We get to learn exactly what went on at each tournament, from the interactions between the characters on either side, to the chronology of the fights. The decision to base the game not just loosely around the first three titles, but actually incorporating their events and tournaments, was a masterstroke by NetherRealm given the sheer volume of mythology that has sprung up around the series.
You’ll be hard pushed to find many who would refer to the story telling within the series as anything other than a little silly at best, but I’ve always found it enthralling despite that. The way the characters’ stories are intertwined and developed was always a source of great entertainment in my youth, as I battled my way through to every single ending, learning each special move and fatality off by heart along the way, so that I could fully immerse myself in the back story.
Mortal Kombat’s story mode brought all that rushing back.
Now, since the story mode has a certain canonical lineage to follow, it must be noted that it plays out unlike most other fighting games. You don’t have the opportunity to select your character, nor are fatalities available until you progress to later in the game to prevent you killing off characters with important future parts to play. It all happens by way of a linear storyline, cut with dialogue between characters which explains the story as you play. At first it felt a little strange, almost taking the shine off the gameplay, but as I got sucked in more and more it began to realise how special the whole thing really is.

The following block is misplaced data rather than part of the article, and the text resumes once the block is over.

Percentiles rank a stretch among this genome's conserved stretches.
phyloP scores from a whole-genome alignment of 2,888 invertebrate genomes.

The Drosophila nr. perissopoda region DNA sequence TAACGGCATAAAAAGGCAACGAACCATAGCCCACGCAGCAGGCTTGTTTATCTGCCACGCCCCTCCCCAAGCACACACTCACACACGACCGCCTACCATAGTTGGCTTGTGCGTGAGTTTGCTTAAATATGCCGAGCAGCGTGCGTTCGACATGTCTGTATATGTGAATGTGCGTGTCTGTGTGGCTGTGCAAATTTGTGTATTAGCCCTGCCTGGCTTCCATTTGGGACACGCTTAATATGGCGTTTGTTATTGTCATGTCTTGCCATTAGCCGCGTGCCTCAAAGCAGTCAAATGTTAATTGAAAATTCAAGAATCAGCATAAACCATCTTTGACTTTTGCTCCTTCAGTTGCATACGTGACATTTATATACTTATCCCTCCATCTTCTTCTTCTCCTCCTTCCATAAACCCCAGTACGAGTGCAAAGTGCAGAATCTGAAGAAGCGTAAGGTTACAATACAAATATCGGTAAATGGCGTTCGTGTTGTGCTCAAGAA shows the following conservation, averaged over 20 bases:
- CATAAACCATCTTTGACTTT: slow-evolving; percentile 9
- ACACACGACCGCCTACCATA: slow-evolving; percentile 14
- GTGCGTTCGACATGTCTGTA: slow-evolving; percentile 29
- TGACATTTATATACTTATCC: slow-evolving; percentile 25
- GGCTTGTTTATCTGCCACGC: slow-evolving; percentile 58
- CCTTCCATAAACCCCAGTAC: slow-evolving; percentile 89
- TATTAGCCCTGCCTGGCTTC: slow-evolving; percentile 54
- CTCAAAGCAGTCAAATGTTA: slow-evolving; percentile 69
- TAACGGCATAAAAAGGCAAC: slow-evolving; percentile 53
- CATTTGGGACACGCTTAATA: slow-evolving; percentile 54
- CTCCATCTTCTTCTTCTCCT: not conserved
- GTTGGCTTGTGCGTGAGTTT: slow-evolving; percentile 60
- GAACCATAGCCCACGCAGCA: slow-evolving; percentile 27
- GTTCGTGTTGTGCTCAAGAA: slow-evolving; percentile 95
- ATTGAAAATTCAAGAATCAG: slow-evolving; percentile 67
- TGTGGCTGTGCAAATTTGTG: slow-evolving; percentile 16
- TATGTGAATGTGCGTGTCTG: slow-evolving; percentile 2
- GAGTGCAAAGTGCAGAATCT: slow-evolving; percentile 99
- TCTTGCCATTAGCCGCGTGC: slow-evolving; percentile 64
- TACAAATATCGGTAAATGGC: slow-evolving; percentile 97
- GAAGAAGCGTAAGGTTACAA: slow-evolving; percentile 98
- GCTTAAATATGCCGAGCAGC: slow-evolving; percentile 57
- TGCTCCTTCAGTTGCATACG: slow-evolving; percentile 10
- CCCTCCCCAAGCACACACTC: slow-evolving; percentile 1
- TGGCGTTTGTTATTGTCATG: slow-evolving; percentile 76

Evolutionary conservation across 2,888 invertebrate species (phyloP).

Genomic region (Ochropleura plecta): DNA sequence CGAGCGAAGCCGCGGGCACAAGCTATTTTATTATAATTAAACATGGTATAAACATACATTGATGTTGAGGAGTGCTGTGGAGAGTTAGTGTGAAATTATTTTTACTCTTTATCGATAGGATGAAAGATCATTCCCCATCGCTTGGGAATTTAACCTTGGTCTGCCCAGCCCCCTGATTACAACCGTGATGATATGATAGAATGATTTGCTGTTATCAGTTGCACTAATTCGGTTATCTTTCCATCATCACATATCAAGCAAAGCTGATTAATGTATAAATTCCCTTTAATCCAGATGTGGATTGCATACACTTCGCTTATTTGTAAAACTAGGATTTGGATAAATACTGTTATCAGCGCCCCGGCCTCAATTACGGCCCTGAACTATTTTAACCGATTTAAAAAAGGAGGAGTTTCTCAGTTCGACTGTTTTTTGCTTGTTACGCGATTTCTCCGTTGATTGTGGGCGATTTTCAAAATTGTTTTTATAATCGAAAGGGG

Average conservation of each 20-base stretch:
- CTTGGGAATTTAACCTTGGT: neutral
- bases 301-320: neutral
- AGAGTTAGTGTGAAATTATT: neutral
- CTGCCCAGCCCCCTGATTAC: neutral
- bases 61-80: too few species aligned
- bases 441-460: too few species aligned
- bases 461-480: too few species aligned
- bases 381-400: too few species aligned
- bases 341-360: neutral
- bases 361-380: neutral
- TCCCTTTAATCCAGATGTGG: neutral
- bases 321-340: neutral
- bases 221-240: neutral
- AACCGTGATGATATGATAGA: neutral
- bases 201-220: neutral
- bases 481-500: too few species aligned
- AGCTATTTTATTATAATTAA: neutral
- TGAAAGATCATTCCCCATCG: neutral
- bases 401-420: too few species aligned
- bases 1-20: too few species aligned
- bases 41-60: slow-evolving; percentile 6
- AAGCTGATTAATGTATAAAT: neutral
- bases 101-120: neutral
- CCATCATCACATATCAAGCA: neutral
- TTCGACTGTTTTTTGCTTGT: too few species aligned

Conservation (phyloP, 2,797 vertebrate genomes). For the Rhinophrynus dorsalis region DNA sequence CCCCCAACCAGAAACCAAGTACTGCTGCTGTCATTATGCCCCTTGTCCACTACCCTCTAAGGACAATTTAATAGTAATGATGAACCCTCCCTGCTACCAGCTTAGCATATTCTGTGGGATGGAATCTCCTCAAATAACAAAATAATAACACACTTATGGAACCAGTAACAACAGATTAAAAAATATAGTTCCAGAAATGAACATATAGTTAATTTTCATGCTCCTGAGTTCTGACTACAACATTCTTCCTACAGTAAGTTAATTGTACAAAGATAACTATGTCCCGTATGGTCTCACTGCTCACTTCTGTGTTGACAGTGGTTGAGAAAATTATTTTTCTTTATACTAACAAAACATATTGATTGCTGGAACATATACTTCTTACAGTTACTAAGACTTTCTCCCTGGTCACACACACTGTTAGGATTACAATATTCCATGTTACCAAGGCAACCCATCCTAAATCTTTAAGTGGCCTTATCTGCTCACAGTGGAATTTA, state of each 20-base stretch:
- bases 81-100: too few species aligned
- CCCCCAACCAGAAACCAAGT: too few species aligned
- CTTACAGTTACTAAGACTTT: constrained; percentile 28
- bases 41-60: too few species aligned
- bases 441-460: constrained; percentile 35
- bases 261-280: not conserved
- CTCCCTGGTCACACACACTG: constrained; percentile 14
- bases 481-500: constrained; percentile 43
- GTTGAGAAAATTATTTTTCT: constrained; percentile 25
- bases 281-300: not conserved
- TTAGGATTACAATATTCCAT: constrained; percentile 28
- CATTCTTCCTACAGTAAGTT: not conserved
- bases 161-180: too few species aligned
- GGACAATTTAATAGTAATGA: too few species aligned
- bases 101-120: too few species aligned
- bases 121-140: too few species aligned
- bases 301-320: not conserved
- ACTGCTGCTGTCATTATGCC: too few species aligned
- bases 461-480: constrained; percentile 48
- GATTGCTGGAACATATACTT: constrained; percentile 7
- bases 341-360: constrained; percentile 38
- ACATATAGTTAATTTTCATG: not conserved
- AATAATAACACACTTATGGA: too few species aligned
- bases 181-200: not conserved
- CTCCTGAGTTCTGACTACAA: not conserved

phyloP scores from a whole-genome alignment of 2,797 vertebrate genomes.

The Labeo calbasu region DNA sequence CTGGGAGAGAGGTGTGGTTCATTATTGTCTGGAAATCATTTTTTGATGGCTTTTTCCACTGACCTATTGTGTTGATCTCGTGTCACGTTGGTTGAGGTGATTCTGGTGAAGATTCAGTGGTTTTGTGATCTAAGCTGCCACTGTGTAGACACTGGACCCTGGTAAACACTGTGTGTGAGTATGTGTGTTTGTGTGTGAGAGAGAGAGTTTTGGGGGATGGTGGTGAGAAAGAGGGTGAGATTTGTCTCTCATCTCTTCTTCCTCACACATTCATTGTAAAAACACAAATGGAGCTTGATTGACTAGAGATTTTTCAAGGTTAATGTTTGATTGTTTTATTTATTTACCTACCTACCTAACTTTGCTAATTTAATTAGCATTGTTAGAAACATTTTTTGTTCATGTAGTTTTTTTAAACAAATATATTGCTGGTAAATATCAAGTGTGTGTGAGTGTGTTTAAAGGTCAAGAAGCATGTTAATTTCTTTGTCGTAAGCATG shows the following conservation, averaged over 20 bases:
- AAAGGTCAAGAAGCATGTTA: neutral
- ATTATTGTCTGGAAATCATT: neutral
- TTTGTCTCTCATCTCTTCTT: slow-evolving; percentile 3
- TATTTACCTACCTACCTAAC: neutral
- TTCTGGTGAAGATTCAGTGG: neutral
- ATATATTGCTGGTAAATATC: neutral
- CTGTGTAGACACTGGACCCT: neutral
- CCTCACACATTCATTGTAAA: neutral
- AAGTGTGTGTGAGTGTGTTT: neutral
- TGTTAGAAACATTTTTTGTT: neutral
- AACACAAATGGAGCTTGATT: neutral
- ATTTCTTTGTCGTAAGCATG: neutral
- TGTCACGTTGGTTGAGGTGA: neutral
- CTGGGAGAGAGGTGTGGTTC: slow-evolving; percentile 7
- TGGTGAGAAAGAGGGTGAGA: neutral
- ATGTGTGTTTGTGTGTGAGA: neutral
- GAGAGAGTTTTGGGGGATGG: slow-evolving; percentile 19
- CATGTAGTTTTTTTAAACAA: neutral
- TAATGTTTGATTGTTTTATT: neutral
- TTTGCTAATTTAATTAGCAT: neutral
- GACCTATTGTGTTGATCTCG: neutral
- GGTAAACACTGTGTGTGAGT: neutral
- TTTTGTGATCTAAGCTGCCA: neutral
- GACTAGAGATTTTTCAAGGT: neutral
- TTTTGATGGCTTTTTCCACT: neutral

When Ed Boon said that this was a fan appreciation title last year, he certainly wasn’t kidding around. Absolutely everything you could ever have wanted to know about Mortal Kombat, the characters and the tournaments is explained in great detail here. It chronicles the events from the start of the original game through to the end of the third, albeit with certain twists which are made possible by the implementation of the alternate timeline angle.
What’s more, the story mode itself is longer than most regular games out today, never mind fighting games which have individual character stories that can usually be completely in under half an hour. Unfortunately, I got so sucked into the whole thing that I never thought to note how much time it took to complete, so you’re going to have to wait til I play through it again and update this review to reflect my findings. If I were to go out on a limb, I’d estimate 5-7 hours or so, but then again my MK skills have grown rusty over the years, so I wasn’t exactly kicking ass all the way through.